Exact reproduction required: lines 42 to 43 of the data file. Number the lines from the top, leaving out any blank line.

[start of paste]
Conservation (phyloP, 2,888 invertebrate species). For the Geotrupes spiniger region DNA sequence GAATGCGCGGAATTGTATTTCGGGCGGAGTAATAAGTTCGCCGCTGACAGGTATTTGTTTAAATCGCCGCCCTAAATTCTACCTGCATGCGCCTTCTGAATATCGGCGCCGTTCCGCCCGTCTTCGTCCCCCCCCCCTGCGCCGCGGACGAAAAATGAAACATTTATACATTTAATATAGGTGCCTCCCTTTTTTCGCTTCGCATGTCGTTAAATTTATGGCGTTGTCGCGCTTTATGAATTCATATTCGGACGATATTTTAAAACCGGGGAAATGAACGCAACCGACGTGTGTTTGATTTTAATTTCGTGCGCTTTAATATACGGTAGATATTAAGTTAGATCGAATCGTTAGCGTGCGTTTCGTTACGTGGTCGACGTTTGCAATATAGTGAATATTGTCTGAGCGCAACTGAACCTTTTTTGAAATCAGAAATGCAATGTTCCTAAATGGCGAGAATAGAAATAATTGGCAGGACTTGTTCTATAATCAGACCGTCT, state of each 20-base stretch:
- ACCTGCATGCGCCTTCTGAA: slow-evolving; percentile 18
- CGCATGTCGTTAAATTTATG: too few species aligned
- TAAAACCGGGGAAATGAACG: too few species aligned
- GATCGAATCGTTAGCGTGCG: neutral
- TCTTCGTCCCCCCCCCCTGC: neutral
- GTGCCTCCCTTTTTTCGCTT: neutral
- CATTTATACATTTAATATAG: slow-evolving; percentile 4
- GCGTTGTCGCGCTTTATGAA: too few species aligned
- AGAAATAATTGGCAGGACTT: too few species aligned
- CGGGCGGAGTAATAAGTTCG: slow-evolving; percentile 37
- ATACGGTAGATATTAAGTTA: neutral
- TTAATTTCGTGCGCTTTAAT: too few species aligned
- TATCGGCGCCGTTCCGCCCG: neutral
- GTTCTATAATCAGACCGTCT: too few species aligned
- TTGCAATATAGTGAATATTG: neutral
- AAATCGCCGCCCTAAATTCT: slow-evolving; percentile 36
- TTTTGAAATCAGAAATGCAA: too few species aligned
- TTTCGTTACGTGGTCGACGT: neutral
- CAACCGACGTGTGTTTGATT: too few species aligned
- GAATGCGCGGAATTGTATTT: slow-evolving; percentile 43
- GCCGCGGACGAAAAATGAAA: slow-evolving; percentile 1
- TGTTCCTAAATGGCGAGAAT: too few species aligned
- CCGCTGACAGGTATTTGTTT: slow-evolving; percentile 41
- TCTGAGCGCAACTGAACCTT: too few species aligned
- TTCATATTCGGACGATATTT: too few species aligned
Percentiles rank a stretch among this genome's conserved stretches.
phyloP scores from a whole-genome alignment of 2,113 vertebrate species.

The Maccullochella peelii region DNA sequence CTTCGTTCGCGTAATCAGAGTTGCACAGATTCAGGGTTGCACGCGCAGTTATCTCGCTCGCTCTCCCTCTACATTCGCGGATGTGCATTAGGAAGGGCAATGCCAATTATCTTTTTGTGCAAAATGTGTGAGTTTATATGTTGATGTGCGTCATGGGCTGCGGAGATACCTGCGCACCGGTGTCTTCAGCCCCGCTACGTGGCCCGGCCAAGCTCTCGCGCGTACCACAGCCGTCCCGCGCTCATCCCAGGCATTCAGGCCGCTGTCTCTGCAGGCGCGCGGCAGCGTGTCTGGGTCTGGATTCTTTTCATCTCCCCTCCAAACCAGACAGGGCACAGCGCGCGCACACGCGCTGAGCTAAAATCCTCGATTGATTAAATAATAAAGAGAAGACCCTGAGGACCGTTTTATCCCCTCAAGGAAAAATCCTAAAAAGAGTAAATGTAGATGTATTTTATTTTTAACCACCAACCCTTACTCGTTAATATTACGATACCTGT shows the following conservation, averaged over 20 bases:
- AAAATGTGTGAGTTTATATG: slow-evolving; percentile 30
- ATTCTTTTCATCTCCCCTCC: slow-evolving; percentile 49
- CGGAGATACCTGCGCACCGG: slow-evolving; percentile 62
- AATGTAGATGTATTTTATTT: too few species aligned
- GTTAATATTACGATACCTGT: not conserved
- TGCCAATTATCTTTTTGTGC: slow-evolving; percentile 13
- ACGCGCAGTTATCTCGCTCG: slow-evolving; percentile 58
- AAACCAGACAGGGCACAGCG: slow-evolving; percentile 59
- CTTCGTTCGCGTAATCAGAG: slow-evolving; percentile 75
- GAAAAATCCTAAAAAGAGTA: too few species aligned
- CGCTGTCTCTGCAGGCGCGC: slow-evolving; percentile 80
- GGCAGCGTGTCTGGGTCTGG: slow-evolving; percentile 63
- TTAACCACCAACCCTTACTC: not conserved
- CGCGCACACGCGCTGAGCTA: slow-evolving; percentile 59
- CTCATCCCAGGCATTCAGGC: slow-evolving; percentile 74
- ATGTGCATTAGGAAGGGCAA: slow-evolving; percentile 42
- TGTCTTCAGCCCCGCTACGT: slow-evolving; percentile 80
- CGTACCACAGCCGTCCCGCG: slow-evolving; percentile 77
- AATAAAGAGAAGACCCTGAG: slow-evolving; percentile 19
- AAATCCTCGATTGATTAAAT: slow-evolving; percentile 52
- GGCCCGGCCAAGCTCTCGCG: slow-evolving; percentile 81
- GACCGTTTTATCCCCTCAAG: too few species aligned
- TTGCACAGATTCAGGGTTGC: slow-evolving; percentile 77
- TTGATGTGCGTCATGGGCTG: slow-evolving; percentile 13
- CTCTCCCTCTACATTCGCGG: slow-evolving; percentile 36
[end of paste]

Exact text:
- TTAACCACCAACCCTTACTC: not conserved
- CGCGCACACGCGCTGAGCTA: slow-evolving; percentile 59